About Using Digital Probe
Calibration and Other Issues
All our Digital Probes are rapid
response instruments, but they are not instantaneous. It takes any
temperature probe a certain amount of time to reach the equilibrium
temperature. With our Digital Probes there are two techniques to get an
wait at least 10 seconds, then record the reading... or
digital display until a constant temperature reading is obtained.
Either technique will give good
results, but most people use the 10 second technique since the temperature
will have a tendency to wander up and down some even when it has reached a
true equilibrium. And if you are busy, waiting for a steady reading
can be very tedious.
Anybody who is expected to
produce good temperature data must regularly check their instrument for good
performance. Our Digital Probes are very reliable instruments. They do
not ordinarily "lose" their calibration unless physically damaged
or used for extended periods of time in an industrial or commercial setting.
Sometimes a probe can go bad in a gradual way, so it is impossible to know
if you have good readings without undertaking some effort to determine if
the readings are correct. You can test a digital thermometer for
yourself or send it back to use for a traceable and documented calibration.
First, how to check it for yourself:
Anyone can perform this simple
test. First, get some distilled water and make ice cubes out of half of the
water. Take the cubes out of the freezer and crush them in a blender with
the remaining distilled water. If you do not have a blender, put them
inside an old clean towel and beat them with a hammer. Put the fine chips in
with the distilled water.
Using the tip of the probe as a
stirring rod, stir the mixture as vigorously as you possibly can (without
making too much of a mess). The probe should read
at the extreme within ± 1.2°C (± 2.3°F) of the true freezing point 32.0° F or 0° C. Please note: this
does NOT mean that the probe has this much error in normal use, it is just a
practical range to use with a non-laboratory procedure to check the general
function of the unit.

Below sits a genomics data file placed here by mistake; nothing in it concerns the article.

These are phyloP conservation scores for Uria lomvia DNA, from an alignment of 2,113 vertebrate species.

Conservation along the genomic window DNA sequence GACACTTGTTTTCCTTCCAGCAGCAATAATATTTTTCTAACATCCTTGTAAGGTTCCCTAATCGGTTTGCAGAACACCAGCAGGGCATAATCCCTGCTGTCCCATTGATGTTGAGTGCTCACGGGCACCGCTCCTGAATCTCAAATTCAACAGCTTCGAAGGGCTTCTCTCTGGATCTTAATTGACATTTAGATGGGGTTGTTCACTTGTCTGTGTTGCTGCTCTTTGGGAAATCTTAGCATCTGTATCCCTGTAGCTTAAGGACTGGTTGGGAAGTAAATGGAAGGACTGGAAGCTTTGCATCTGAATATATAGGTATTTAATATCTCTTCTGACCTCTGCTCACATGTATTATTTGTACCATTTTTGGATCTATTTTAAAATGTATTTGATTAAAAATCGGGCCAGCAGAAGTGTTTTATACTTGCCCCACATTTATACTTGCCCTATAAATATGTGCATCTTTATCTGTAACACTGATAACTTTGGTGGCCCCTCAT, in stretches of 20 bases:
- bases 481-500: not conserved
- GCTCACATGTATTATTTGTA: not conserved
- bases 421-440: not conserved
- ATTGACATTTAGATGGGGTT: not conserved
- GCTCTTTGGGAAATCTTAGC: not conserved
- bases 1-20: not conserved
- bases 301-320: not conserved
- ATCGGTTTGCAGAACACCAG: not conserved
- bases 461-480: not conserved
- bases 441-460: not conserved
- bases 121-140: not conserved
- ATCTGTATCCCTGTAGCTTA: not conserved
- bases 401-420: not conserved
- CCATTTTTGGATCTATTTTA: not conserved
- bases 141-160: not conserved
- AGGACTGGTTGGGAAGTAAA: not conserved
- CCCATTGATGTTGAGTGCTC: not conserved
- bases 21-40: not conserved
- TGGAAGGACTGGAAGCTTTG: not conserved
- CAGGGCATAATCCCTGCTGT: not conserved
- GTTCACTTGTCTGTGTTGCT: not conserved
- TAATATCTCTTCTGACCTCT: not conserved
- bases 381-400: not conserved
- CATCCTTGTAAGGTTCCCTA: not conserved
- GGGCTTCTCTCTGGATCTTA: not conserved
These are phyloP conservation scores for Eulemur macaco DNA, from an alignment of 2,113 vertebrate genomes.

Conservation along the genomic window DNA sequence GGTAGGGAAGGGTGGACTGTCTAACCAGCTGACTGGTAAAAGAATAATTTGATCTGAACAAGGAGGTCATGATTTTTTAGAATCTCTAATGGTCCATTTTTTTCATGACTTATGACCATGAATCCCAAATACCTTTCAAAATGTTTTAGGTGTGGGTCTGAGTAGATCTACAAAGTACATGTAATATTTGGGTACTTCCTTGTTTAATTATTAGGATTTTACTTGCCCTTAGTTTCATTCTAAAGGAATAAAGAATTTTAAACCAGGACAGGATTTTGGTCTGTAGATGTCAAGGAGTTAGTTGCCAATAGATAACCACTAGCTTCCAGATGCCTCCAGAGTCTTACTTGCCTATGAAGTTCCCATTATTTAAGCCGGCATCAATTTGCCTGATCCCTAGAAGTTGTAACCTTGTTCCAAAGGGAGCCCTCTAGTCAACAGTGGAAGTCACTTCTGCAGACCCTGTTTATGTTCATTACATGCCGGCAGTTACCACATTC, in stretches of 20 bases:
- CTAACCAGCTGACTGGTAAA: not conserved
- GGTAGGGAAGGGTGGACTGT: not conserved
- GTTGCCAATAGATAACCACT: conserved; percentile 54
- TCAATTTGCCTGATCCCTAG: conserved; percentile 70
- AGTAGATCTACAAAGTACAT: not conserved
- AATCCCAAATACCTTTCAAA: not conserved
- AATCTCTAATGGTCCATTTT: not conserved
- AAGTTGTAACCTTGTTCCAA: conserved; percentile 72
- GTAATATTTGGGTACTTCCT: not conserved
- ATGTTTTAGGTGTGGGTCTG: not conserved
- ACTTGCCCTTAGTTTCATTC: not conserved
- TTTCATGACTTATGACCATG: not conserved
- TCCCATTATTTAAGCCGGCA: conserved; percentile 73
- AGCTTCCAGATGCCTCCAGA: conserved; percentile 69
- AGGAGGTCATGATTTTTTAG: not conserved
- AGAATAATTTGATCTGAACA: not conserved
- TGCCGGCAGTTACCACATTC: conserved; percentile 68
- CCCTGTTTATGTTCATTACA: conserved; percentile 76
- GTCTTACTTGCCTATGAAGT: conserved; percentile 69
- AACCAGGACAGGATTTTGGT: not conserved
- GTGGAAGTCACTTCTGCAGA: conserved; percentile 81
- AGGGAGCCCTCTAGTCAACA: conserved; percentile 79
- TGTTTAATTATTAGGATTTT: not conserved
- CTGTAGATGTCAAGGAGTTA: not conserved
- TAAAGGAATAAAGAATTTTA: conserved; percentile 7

If the unit falls outside of
these limits (high or low), you have a probe that has a calibration problem
and it is likely only to get worse rather than better. Do not use the probe.
If it is inside these limits, it is undoubtedly OK, so you can proceed with
Low battery power will not
affect the accuracy of any of our instruments. The first sign you may
see is that the display is somewhat weak. If you have a weak display, it is
a good idea to replace the battery immediately. Many digital units will give
you a battery warning before low battery power affects the accuracy of your
The probe will reflect accurate
temperatures in the vicinity of the tip for a radius of about five
centimeters (two inches) if used for probing meats, dairy products and other
high density commodities. In order to get a good reading, therefore, it is
important to penetrate the surface of the product by a depth exceeding the
radius of measurement. Information from scientific studies has shown that
this 5-cm radius is a good rule to follow.
In a refrigerated product in a
storage situation, there is very little likelihood that there are
substantial variations in core temperature of the stored product, so a
single penetration below the 5 cm depth is a good rule to follow for general
if the product has been in transit, changed from one refrigerated regime to
another, or is being handled frequently, a single probe measurement may not
be adequate. Again, scientific experience comes to our assistance. We can
use the "rule of three". Basically, the rule of three is
three specific measurements:
at the surface,
in the exact
middle of the product and about
1/3 of the way into
Three measurements of this type
will serve to answer the question: Is this product relatively uniform in
temperature? If the difference between any of the three measurement is
greater than 1.5° C (3° F), then there is sufficient difference to take
notice and not just be satisfied with a single core temperature reading.
Anything less than this is probably insignificant and may be due to random
When taking the surface
temperature on whole meat, poultry, etc., it is important to apply
substantial pressure so that the surface of the product is compressed in
and slightly around the probe tip. Otherwise, surrounding air
temperatures may bias the reading and create an error.